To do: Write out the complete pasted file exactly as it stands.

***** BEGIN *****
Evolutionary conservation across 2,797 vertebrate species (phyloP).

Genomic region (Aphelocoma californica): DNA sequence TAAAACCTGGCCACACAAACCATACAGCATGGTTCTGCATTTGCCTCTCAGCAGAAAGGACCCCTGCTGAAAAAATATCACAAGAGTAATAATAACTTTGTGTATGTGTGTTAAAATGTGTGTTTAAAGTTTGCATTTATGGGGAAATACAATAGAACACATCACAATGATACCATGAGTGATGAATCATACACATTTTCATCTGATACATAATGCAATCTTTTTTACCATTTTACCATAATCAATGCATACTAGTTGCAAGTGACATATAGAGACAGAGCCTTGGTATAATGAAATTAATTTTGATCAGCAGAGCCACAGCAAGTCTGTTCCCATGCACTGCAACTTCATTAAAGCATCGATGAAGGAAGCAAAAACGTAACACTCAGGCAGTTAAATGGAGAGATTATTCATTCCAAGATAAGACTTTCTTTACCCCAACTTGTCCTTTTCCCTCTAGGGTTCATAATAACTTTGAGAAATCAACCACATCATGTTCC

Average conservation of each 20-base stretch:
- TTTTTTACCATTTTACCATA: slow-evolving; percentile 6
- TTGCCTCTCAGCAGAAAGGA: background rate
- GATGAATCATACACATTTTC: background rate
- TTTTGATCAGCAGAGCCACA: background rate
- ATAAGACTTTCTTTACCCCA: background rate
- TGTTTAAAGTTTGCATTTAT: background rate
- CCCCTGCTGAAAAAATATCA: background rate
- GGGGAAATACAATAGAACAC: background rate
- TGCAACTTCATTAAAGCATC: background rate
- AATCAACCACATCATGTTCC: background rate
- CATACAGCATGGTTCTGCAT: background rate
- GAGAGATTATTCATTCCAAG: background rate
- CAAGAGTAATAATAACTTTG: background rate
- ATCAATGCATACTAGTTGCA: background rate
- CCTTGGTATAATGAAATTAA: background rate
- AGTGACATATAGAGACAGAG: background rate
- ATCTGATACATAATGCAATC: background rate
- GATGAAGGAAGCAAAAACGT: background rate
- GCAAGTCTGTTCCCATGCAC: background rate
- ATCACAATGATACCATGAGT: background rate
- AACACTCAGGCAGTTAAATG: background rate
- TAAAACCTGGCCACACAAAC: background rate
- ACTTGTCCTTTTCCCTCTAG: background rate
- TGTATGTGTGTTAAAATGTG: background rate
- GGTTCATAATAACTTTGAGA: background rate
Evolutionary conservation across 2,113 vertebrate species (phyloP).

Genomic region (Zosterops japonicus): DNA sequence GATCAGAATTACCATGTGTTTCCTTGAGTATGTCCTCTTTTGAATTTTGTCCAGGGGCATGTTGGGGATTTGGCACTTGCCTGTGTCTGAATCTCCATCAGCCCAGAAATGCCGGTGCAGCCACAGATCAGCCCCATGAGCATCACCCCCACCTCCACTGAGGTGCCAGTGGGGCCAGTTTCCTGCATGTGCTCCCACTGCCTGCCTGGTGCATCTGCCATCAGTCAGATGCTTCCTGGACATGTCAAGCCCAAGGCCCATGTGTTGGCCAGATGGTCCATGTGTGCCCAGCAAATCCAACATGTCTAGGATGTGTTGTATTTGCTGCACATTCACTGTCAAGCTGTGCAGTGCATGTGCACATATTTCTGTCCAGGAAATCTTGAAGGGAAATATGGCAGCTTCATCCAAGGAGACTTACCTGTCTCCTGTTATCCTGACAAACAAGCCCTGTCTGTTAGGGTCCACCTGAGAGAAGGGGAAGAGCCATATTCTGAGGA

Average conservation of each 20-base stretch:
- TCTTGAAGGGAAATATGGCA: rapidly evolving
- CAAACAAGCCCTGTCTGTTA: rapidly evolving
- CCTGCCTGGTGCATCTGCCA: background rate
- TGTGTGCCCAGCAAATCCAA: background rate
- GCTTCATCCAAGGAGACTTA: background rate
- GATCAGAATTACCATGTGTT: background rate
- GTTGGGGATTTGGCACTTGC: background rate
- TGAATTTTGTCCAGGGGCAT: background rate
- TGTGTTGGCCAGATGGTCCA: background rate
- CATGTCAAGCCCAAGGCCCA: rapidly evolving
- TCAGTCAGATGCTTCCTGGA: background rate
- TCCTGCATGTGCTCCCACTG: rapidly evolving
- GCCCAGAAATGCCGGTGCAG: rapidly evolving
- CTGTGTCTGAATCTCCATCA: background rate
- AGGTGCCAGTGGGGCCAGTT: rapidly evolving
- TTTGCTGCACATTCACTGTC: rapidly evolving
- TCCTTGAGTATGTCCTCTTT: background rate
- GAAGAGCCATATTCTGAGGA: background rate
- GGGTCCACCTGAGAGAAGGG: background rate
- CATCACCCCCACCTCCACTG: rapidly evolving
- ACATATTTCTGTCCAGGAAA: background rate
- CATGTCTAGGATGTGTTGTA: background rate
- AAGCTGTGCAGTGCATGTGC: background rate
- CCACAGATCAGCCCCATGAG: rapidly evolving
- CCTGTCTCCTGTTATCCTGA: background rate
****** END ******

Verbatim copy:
Evolutionary conservation across 2,797 vertebrate species (phyloP).

Genomic region (Aphelocoma californica): DNA sequence TAAAACCTGGCCACACAAACCATACAGCATGGTTCTGCATTTGCCTCTCAGCAGAAAGGACCCCTGCTGAAAAAATATCACAAGAGTAATAATAACTTTGTGTATGTGTGTTAAAATGTGTGTTTAAAGTTTGCATTTATGGGGAAATACAATAGAACACATCACAATGATACCATGAGTGATGAATCATACACATTTTCATCTGATACATAATGCAATCTTTTTTACCATTTTACCATAATCAATGCATACTAGTTGCAAGTGACATATAGAGACAGAGCCTTGGTATAATGAAATTAATTTTGATCAGCAGAGCCACAGCAAGTCTGTTCCCATGCACTGCAACTTCATTAAAGCATCGATGAAGGAAGCAAAAACGTAACACTCAGGCAGTTAAATGGAGAGATTATTCATTCCAAGATAAGACTTTCTTTACCCCAACTTGTCCTTTTCCCTCTAGGGTTCATAATAACTTTGAGAAATCAACCACATCATGTTCC

Average conservation of each 20-base stretch:
- TTTTTTACCATTTTACCATA: slow-evolving; percentile 6
- TTGCCTCTCAGCAGAAAGGA: background rate
- GATGAATCATACACATTTTC: background rate
- TTTTGATCAGCAGAGCCACA: background rate
- ATAAGACTTTCTTTACCCCA: background rate
- TGTTTAAAGTTTGCATTTAT: background rate
- CCCCTGCTGAAAAAATATCA: background rate
- GGGGAAATACAATAGAACAC: background rate
- TGCAACTTCATTAAAGCATC: background rate
- AATCAACCACATCATGTTCC: background rate
- CATACAGCATGGTTCTGCAT: background rate
- GAGAGATTATTCATTCCAAG: background rate
- CAAGAGTAATAATAACTTTG: background rate
- ATCAATGCATACTAGTTGCA: background rate
- CCTTGGTATAATGAAATTAA: background rate
- AGTGACATATAGAGACAGAG: background rate
- ATCTGATACATAATGCAATC: background rate
- GATGAAGGAAGCAAAAACGT: background rate
- GCAAGTCTGTTCCCATGCAC: background rate
- ATCACAATGATACCATGAGT: background rate
- AACACTCAGGCAGTTAAATG: background rate
- TAAAACCTGGCCACACAAAC: background rate
- ACTTGTCCTTTTCCCTCTAG: background rate
- TGTATGTGTGTTAAAATGTG: background rate
- GGTTCATAATAACTTTGAGA: background rate
Evolutionary conservation across 2,113 vertebrate species (phyloP).

Genomic region (Zosterops japonicus): DNA sequence GATCAGAATTACCATGTGTTTCCTTGAGTATGTCCTCTTTTGAATTTTGTCCAGGGGCATGTTGGGGATTTGGCACTTGCCTGTGTCTGAATCTCCATCAGCCCAGAAATGCCGGTGCAGCCACAGATCAGCCCCATGAGCATCACCCCCACCTCCACTGAGGTGCCAGTGGGGCCAGTTTCCTGCATGTGCTCCCACTGCCTGCCTGGTGCATCTGCCATCAGTCAGATGCTTCCTGGACATGTCAAGCCCAAGGCCCATGTGTTGGCCAGATGGTCCATGTGTGCCCAGCAAATCCAACATGTCTAGGATGTGTTGTATTTGCTGCACATTCACTGTCAAGCTGTGCAGTGCATGTGCACATATTTCTGTCCAGGAAATCTTGAAGGGAAATATGGCAGCTTCATCCAAGGAGACTTACCTGTCTCCTGTTATCCTGACAAACAAGCCCTGTCTGTTAGGGTCCACCTGAGAGAAGGGGAAGAGCCATATTCTGAGGA

Average conservation of each 20-base stretch:
- TCTTGAAGGGAAATATGGCA: rapidly evolving
- CAAACAAGCCCTGTCTGTTA: rapidly evolving
- CCTGCCTGGTGCATCTGCCA: background rate
- TGTGTGCCCAGCAAATCCAA: background rate
- GCTTCATCCAAGGAGACTTA: background rate
- GATCAGAATTACCATGTGTT: background rate
- GTTGGGGATTTGGCACTTGC: background rate
- TGAATTTTGTCCAGGGGCAT: background rate
- TGTGTTGGCCAGATGGTCCA: background rate
- CATGTCAAGCCCAAGGCCCA: rapidly evolving
- TCAGTCAGATGCTTCCTGGA: background rate
- TCCTGCATGTGCTCCCACTG: rapidly evolving
- GCCCAGAAATGCCGGTGCAG: rapidly evolving
- CTGTGTCTGAATCTCCATCA: background rate
- AGGTGCCAGTGGGGCCAGTT: rapidly evolving
- TTTGCTGCACATTCACTGTC: rapidly evolving
- TCCTTGAGTATGTCCTCTTT: background rate
- GAAGAGCCATATTCTGAGGA: background rate
- GGGTCCACCTGAGAGAAGGG: background rate
- CATCACCCCCACCTCCACTG: rapidly evolving
- ACATATTTCTGTCCAGGAAA: background rate
- CATGTCTAGGATGTGTTGTA: background rate
- AAGCTGTGCAGTGCATGTGC: background rate
- CCACAGATCAGCCCCATGAG: rapidly evolving
- CCTGTCTCCTGTTATCCTGA: background rate